Where do North Atlantic icebergs come from?

Updated September 9, 2022 | Infoplease Staff


The principal origin of those icebergs that reach the North Atlantic Ocean are the 100 or so major tidewater glaciers of West Greenland. Between 10,000 to 15,000 icebergs are calved each year, primarily from 20 major glaciers between the Jacobshaven and Humboldt Glaciers.

Glaciers are formed by thousands of years of snowfall accumulation which eventually is compressed into ice. It is estimated that these glaciers account for 85% of the icebergs which reach the Grand Banks of Newfoundland. Other sources of icebergs are the East Greenland glaciers, which produce about half the amount of icebergs as the West Greenland glaciers, but account for only 10% of the icebergs reaching the Grand Banks. The remaining 5% are thought to come from glaciers and ice shelves of northern Ellesmere Island.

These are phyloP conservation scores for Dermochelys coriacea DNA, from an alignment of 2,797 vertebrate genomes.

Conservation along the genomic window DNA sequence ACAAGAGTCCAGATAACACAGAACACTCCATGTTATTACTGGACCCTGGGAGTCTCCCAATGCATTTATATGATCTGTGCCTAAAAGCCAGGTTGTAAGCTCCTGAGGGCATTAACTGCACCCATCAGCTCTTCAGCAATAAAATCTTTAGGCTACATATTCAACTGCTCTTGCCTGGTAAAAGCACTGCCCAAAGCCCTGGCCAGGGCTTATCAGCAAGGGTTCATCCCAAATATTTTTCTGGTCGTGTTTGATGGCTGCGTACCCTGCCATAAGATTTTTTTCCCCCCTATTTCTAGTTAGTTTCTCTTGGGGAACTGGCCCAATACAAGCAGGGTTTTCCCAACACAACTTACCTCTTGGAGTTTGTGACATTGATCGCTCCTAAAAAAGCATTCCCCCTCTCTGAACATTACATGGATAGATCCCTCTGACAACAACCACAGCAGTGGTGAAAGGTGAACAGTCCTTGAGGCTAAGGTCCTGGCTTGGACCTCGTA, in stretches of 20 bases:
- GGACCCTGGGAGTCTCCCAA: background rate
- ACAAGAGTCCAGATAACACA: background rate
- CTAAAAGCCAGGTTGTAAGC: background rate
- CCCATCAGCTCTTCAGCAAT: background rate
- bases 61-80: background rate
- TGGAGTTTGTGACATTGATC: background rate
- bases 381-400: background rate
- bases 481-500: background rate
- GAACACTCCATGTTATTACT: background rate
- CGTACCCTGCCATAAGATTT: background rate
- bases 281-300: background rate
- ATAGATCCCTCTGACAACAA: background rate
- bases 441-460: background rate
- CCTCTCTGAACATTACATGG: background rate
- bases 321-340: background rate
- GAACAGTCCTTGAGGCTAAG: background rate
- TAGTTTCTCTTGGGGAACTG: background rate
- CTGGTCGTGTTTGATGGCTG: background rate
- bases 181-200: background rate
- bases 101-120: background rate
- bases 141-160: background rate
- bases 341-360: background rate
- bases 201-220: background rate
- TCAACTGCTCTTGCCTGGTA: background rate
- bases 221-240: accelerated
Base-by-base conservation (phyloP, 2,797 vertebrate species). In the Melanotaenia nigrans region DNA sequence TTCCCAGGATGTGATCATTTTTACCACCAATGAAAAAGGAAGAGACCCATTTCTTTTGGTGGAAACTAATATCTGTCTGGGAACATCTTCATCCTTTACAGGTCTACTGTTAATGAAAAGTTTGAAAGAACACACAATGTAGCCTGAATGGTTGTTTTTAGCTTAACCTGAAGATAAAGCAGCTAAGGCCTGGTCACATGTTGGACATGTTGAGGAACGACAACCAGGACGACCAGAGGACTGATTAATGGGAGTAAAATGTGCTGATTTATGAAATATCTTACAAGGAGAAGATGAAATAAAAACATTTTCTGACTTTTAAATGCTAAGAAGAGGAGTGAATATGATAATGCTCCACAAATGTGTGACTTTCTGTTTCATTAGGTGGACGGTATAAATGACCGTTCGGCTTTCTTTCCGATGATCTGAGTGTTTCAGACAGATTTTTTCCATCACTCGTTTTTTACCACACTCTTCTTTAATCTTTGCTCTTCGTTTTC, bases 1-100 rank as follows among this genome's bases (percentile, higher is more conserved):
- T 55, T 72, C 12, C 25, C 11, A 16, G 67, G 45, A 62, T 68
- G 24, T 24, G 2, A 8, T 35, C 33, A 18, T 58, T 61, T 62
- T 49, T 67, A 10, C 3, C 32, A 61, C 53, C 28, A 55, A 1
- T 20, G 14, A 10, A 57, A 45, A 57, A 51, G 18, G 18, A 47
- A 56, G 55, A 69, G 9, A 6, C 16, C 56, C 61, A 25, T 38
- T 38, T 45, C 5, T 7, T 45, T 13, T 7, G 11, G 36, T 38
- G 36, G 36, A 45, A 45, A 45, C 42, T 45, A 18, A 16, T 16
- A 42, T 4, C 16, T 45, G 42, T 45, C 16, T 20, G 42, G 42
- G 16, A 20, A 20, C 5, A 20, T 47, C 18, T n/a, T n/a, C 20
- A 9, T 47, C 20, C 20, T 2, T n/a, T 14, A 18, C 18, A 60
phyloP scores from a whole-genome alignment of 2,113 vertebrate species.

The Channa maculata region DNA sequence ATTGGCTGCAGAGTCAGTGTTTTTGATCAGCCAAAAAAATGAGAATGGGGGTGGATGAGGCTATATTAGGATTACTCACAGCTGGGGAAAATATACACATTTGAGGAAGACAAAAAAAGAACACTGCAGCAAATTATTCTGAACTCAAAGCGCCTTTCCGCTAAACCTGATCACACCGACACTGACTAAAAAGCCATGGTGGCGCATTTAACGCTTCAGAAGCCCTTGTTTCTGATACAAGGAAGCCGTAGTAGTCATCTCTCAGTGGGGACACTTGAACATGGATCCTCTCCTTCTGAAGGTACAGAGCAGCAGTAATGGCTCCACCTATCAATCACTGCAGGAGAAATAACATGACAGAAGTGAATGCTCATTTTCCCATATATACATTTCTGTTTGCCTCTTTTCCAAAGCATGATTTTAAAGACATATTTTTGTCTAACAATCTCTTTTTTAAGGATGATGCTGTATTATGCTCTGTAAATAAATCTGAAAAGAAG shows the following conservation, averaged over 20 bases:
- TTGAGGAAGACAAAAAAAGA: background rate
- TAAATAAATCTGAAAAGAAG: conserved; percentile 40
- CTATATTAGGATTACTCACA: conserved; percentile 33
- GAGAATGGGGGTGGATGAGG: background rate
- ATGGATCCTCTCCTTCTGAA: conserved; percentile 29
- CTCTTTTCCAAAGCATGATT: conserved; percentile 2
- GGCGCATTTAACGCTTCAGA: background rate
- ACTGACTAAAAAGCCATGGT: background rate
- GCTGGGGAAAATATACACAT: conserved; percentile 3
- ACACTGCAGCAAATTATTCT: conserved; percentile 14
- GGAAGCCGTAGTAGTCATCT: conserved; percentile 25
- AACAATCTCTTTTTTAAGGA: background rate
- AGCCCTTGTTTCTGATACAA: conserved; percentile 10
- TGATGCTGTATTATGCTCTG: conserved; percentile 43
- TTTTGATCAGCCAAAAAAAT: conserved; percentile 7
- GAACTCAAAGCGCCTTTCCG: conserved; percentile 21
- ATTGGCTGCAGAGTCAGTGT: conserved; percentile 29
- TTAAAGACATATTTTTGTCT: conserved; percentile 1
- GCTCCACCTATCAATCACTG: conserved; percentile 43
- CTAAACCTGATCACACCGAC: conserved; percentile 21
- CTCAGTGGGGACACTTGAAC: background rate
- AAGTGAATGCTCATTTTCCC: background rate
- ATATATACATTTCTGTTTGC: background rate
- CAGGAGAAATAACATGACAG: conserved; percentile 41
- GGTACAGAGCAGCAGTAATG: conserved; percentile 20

Sources +